Further fiscal stimulus to reduce risk of long-term scarring - Capital Economics
UK Economics

Further fiscal stimulus to reduce risk of long-term scarring

UK Economics Update
Written by Ruth Gregory

With further fiscal support likely to be unveiled at some point in the next few weeks, the government appears willing to sustain the fiscal stimulus into the years ahead rather than lurch towards austerity as it did after the Global Financial Crisis. This should help to limit the long-term economic scarring from the crisis and provide a platform for a solid recovery.

  • With further fiscal support likely to be unveiled at some point in the next few weeks, the government appears willing to sustain the fiscal stimulus into the years ahead rather than lurch towards austerity as it did after the Global Financial Crisis. This should help to limit the long-term economic scarring from the crisis and provide a platform for a solid recovery.
  • Fresh fiscal support is on its way, with Prime Minister Boris Johnson’s speech on Tuesday likely to set the wheels in motion for a “decade of investment”. Indeed, a revival of the government’s pre-crisis pledge to increase investment spending by £100bn over five years, could see public investment rise by about £20bn (1.0% of GDP) in 2020/21. Further pledges to increase “current” spending may be announced too, perhaps on the NHS, social care or more help for local councils.
  • The Chancellor, Rishi Sunak, will also unveil further fiscal support in a statement next week in which his first priority will presumably be to limit the damage to the labour market. This might involve reducing the outflows of workers from the hardest-hit sectors, perhaps by helping employees moving to short time working and providing tax breaks for employers. There may also be incentives for firms that have been less hard hit to increase hiring via an increase in the NICs threshold, or apprenticeship subsidies for new workers. We wouldn’t rule out an extension of the job furlough scheme in its current form beyond the end of July either for the hardest-hit sectors.
  • Mr Sunak’s second priority will be to deliver help for certain sectors and businesses. This might include support for businesses that are still unable to open, an extension of the business rate holiday given to the retail, leisure and hospitality sectors to other companies, or more flexible terms for the repayment of government-backed Coronavirus Business Interruption Loans (CBILs) and bounce-back loans (BBLs). A car scrappage scheme, similar to that in 2009, has also been mooted, in which old cars can be traded in for electric or hybrid cars. And further support may be announced for a small number of companies as part of the government’s “Project Birch” rescue scheme.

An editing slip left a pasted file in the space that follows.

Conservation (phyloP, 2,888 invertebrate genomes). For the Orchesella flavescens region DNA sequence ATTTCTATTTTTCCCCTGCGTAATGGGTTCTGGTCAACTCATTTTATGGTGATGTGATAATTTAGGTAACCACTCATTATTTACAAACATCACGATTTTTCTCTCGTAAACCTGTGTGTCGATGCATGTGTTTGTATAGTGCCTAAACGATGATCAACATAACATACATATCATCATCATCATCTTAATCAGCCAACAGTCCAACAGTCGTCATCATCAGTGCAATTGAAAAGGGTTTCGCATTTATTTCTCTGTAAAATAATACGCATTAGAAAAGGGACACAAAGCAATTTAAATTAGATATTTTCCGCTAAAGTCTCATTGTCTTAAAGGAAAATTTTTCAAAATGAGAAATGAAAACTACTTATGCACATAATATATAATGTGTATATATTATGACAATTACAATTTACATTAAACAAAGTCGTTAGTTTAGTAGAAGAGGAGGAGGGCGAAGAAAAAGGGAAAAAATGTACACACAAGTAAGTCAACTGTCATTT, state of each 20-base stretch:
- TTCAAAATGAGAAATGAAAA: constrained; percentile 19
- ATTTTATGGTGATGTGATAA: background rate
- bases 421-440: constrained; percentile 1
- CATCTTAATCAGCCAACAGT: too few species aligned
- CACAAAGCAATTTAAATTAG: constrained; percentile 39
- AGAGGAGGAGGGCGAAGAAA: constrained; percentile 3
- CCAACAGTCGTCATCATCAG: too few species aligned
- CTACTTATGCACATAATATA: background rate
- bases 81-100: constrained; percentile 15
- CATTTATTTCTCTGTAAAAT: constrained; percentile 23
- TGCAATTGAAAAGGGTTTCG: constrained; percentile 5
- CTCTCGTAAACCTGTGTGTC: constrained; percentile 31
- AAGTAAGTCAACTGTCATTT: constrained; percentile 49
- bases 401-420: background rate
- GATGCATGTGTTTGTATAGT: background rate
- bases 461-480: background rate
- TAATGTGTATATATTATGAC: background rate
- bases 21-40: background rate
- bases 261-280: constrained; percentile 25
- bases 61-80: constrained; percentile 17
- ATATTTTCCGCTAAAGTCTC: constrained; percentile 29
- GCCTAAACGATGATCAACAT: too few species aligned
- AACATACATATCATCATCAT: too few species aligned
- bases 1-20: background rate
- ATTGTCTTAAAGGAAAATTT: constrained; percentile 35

• Table 1 provides an illustrative example of how a combination of some of the various measures that might be announced in the next two weeks might add up to a net fiscal loosening of about £35bn (1.8% of GDP) or so in the 2020/21 fiscal year. That would be on top of the £133bn (6.8% of GDP) of direct tax and spending measures announced so far this year, bringing the total to £168bn (8.6% of GDP) in 2020/21.
  • Clearly, this would have adverse effects on the already dreadful state of the public finances. We have been warning that the deficit is set to rise to £330bn (17% of GDP). (See Chart 1.) This would push the deficit even higher to about £365bn (18.8% of GDP). But we suspect that if anything the government will err on the side of providing more, rather than less policy support. After all, the risks attached to providing too little support – greater long-term economic scarring from the virus – are greater and more immediate than those attached to providing too much support – higher inflationary pressures. (See here.)
  • Of course, the possible fiscal package won’t prevent the economy from contracting by between 15-20% in Q2. But if the measures are well-targeted, they have the potential to limit the fallout in the labour market and put the economy in a good position to recover quickly from the crisis in 2021 and 2022.

Chart 1: Public Sector Net Borrowing (% of GDP)

Sources: OBR, Capital Economics

Table 1: Possible Fiscal Package Cost (-) / Yield (+) (£bn)

2020/21

Investment spending

-20.0

Current spending (e.g. NHS, social care, help for Local Councils)

-5.0

Labour market support

Retraining & apprenticeship schemes

-2.0

Tax breaks for employers taking on new staff

-2.5

Support for businesses

Extension of business rates holiday to various other sectors

-5.0

Car scrappage scheme

-0.5

Total

-35.0 (1.8% of GDP)

Source: Capital Economics


Ruth Gregory, Senior UK Economist, +44 7747 466 451, ruth.gregory@capitaleconomics.com